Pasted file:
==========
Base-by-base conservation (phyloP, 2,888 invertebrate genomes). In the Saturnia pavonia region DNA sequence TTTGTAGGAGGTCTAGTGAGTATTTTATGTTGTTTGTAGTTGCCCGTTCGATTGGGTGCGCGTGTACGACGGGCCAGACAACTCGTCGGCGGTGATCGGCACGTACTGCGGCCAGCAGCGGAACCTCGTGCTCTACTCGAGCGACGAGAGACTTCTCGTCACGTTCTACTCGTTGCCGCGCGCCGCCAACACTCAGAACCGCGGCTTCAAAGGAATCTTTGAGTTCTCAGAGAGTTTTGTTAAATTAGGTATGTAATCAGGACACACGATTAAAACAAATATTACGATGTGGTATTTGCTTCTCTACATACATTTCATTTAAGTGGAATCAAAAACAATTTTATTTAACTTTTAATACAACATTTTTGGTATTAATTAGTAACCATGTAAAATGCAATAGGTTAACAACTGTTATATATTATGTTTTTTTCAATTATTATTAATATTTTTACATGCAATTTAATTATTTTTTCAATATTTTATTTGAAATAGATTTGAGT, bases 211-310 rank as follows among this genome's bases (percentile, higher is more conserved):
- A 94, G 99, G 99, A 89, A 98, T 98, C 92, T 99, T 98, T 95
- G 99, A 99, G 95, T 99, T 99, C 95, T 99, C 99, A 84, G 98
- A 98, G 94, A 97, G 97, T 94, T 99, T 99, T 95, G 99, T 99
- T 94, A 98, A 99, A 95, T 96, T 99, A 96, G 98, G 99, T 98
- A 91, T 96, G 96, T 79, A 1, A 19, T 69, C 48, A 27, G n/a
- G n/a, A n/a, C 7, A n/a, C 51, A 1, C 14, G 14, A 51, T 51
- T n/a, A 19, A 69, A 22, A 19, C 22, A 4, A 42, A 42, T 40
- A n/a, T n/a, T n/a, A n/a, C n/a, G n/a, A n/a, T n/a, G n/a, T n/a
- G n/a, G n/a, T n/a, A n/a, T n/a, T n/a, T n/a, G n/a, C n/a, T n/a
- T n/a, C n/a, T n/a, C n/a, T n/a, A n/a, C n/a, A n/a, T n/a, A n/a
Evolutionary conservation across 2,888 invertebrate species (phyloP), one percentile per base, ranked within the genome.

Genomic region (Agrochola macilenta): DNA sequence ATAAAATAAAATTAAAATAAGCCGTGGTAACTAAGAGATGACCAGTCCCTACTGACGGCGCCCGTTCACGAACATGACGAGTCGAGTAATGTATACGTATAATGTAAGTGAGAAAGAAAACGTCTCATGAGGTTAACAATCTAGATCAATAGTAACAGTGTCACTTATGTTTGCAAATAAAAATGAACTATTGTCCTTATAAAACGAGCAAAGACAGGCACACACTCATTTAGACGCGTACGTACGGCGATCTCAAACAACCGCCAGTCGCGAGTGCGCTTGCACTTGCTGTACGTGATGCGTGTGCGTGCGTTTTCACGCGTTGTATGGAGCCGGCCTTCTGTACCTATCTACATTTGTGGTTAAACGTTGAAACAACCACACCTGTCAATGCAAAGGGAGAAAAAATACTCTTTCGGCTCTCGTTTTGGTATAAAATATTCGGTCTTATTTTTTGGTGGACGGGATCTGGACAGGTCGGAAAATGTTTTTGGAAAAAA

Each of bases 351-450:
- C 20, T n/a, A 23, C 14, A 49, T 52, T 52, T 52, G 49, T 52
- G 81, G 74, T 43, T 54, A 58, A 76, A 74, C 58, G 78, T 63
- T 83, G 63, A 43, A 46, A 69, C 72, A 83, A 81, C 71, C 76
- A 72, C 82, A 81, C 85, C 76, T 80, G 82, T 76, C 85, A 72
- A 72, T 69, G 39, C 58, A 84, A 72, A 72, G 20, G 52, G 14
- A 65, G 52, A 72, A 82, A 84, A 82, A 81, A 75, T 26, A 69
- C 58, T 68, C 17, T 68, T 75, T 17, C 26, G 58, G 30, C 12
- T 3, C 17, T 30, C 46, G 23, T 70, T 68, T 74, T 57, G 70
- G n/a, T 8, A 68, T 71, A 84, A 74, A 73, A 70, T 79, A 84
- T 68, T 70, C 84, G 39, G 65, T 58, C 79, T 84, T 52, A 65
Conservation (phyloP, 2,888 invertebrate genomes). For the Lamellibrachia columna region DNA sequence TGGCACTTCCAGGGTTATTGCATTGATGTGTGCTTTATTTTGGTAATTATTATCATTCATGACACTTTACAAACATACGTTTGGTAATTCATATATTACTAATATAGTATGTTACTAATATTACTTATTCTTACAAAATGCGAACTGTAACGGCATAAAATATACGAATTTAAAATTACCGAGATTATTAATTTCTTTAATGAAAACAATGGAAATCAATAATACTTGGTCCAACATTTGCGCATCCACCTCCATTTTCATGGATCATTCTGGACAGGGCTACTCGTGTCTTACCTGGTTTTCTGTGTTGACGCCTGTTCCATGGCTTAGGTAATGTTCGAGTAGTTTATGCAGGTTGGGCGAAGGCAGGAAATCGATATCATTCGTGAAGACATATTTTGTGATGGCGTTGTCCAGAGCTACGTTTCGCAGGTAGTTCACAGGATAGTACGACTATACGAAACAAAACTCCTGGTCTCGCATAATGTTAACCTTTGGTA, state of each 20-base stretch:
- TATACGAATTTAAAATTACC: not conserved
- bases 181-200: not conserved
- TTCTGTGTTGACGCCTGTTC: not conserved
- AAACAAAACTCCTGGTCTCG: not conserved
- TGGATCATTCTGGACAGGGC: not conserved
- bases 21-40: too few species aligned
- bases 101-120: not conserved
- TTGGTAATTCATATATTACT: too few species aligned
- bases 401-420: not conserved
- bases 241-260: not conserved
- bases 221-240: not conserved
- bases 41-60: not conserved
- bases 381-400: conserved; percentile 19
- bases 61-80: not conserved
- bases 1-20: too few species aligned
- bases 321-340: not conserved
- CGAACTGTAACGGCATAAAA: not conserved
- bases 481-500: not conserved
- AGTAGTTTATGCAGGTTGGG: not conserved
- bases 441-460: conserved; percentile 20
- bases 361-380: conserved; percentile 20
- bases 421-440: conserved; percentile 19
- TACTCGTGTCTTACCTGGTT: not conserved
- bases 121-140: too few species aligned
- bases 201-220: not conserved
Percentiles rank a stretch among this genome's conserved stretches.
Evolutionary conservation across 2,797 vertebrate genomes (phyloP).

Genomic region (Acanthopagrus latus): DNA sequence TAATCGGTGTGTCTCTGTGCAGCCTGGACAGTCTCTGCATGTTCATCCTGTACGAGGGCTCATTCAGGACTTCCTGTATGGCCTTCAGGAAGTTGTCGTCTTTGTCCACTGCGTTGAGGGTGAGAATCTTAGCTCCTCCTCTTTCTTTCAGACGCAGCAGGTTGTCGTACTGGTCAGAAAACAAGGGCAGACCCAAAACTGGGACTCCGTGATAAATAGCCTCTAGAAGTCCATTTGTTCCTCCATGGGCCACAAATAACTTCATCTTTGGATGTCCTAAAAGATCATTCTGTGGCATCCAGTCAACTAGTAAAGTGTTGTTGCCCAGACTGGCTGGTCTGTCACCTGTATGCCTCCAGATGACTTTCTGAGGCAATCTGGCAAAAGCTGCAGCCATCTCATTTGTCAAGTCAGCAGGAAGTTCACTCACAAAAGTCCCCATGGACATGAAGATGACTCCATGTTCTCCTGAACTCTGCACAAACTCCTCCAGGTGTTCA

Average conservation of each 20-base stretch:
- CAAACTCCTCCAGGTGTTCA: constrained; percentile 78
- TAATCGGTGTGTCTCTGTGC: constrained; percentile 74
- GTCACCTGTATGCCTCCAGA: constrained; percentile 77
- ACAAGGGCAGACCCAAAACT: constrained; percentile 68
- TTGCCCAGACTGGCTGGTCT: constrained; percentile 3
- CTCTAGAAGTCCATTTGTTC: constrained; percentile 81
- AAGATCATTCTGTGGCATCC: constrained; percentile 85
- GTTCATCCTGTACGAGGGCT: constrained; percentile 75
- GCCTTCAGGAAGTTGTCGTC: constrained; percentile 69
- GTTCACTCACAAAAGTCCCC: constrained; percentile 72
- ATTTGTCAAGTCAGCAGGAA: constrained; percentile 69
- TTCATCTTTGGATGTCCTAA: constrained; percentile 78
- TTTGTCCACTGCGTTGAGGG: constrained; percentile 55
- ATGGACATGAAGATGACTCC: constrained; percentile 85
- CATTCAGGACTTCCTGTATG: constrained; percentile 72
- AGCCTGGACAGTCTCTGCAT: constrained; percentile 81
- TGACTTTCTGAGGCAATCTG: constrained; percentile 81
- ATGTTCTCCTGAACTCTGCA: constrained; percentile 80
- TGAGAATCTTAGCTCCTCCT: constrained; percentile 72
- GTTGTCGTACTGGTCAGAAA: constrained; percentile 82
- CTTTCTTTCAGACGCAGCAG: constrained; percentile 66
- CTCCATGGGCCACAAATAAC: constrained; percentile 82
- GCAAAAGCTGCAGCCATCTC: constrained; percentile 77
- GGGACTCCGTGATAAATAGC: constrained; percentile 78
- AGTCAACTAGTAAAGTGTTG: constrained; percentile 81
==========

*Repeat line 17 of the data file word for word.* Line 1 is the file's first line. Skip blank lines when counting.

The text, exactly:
- T 83, G 63, A 43, A 46, A 69, C 72, A 83, A 81, C 71, C 76